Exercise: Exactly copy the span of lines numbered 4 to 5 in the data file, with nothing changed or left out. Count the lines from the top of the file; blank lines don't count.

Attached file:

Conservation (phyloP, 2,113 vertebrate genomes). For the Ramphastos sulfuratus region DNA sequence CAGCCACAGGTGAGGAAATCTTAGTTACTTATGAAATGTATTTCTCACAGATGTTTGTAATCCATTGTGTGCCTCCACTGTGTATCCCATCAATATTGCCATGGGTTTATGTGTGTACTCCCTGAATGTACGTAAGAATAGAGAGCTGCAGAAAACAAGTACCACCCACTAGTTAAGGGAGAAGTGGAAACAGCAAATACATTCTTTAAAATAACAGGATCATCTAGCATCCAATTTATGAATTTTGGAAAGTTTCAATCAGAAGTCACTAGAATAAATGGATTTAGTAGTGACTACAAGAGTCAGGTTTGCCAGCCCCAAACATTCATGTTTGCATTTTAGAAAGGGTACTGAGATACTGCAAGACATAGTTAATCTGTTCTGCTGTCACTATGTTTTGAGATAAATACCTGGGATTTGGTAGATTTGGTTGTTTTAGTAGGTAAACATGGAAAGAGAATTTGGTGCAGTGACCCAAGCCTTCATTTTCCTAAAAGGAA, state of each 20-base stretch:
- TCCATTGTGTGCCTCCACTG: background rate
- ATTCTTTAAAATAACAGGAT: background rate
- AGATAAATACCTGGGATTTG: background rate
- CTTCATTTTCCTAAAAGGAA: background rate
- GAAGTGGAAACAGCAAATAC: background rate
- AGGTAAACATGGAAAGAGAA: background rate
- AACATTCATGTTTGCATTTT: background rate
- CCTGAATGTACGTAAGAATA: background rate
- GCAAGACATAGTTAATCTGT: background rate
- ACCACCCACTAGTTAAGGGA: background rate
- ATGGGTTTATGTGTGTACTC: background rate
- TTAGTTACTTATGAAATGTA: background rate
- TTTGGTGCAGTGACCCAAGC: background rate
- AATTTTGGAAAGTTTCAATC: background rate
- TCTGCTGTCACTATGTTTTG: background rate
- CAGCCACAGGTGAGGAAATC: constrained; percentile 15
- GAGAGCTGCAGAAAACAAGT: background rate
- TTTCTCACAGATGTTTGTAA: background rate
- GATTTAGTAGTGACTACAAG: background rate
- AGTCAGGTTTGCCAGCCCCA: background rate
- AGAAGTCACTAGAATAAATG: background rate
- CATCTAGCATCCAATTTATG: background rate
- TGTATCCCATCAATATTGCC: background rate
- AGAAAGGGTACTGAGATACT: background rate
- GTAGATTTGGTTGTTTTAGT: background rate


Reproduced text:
- AGATAAATACCTGGGATTTG: background rate
- CTTCATTTTCCTAAAAGGAA: background rate